"   | number divided by another number.                   |\n"
    	"   |                                                     |\n"
    	" * | This operator returns the result of one             |\n"
    	"   | number multiplied by another number.                |\n"
    	"   |                                                     |\n"
    	" ^ | This operator returns the result of the             |\n"
    	"   | first number inputed, raised to the power           |\n"
    	"   | of the second number.                               |\n"
    	"   |                                                     |\n"
    	" ! | This operator returns the result of square          |\n"
    	"   | root of the first number, given the index,          |\n"
    	"   | which is the second number inputed. Use 2           |\n"
    	"   | as the value of the second number for a             |\n"
    	"   | regular square root operation.                      |\n"
    	" --|-----------------------------------------------------|\n\n"
    	" Press ENTER to begin calculations.\n\n" );
    
    	scanf( "&#37;c", &enter );
    
    	if( enter == '\n' )
    	{
    	    printf( " Please Enter Your First Number: " );
    	    scanf( "%f", &num1 );
    	}
    
        printf( "\n  Please Enter a Math Operator: " );
        scanf( "%c", &math_operator );
    
        printf( "\n Please Enter Your Second Number: " );
        scanf( "%f", &num2 );
    
    	if( math_operator == '+' )
    	{
    	    answer = num1 + num2;
    	}
    
    	if( math_operator == '-' )
    	{
    	    answer = num1 - num2;
    	}
    
    	if( math_operator == '/' )
    	{
    	    answer = num1 / num2;
    	}
    
    	if( math_operator == '*' )
    	{
    	    answer = num1 * num2;
    	}
    
    	if( math_operator == '^' )
    	{
    	    answer = pow( num1, num2 );
    	}
    
    	if( math_operator == '!' )
    	{
    	    answer = pow( num1, ( 1 / num2 ) );
    	}
    
    	printf( "%f %c %f = %f", num1, math_operator, num2, answer );
    	
    	return 0;
    }
    Let the corrections/learning begin.

    Also, now that I think about it. Would it be at all useful to use a pointer for the variable "enter" since it does not need to be used throughout the rest of the program?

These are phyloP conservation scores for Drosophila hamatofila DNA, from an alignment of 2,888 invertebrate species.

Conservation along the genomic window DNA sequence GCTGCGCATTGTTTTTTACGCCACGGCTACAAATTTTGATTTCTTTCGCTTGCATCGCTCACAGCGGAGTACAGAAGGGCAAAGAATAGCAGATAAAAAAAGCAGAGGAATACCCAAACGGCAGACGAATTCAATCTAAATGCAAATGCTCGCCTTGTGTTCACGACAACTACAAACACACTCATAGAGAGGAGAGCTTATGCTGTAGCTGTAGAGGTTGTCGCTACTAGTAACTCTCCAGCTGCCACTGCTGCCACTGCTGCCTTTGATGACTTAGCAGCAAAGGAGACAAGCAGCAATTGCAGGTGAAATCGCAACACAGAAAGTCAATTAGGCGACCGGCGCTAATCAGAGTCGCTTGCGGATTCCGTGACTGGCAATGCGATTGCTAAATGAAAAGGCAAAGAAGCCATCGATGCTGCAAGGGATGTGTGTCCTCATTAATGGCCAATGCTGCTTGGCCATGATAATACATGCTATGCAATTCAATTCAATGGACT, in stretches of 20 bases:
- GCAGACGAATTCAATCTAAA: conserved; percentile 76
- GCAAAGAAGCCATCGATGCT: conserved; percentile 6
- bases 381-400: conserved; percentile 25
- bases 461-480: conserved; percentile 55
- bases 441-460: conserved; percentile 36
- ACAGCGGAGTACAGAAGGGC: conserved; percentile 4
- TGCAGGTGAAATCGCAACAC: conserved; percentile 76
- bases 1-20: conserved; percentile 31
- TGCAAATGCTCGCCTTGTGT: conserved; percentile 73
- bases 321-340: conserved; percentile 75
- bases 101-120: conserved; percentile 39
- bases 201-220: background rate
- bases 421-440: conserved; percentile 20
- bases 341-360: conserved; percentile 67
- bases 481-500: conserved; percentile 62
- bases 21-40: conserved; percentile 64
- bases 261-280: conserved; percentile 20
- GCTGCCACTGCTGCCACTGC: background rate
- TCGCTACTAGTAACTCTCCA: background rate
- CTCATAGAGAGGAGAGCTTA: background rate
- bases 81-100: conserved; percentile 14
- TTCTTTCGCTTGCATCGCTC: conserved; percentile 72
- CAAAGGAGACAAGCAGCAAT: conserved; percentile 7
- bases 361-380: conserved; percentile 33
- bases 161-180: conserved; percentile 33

5. #20
    Deathray Engineer MacGyver's Avatar
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    Start reading through the FAQs.

    http://faq.cprogramming.com/

    You'll just keep asking questions that have already been answered. Hint: This one has to do with how input is being read from the buffer. I've written some detailed posts on this before.

  6. #21
    Frequently Quite Prolix dwks's Avatar
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    Canada
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    Codeform isn't mandatory or anything, I just thought you might like it . . .

    Quote Originally Posted by @nthony View Post
    Actually, it is usually a good idea to have it there, given:
    Leaving the trailing "\n" ensures that it is taken off the input stream, so that the next call to a read won't be taking in stale bytes (which will save many headaches if you decide to use non-scanf functions afterwards, such as fgetc).
    And it's a good idea to fail on input such as this?
    Code:
    3.14^Z
    Once again, that is actually a good thing; and I would encourage all new programmers to leave it out. Not only does it promote current standards, makes for less typing and reduces errors, if in the future ISO decides to change the standards so that main implicitly returns "1" instead, it means that much less dependancy checking that you have to perform.
    I think leaving it out is counter-intuituve. int main() should return an int, right? If you start thinking that it's okay, you can leave out the return statement, then that line of thinking might spill over to other functions that you write, and that would be a bad thing.

    Code:
        printf( " Press ENTER to begin calculations.\n\n" );
    
    	scanf( "%c", &enter );
    
    	if( enter == '\n' )
    	{
    	    printf( " Please Enter Your First Number: " );
    	    scanf( "%f", &num1 );
    	}
    
        printf( "\n  Please Enter a Math Operator: " );
        scanf( "%c", &math_operator );
    
        printf( "\n Please Enter Your Second Number: " );
        scanf( "%f", &num2 );
    Rather than checking if the character read into enter is a newline, why not read characters until you actually get a newline? My favorite for this is
    Code:
    while(getchar() != '\n');
    as long as you don't care about checking for EOF.
    dwk

    Seek and ye shall find. quaere et invenies.

    "Simplicity does not precede complexity, but follows it." -- Alan Perlis
    "Testing can only prove the presence of bugs, not their absence." -- Edsger Dijkstra
    "The only real mistake is the one from which we learn nothing." -- John Powell


    Other boards: DaniWeb, TPS
    Unofficial Wiki FAQ: cpwiki.sf.net

    My website: http://dwks.theprogrammingsite.com/
    Projects: codeform, xuni, atlantis, nort, etc.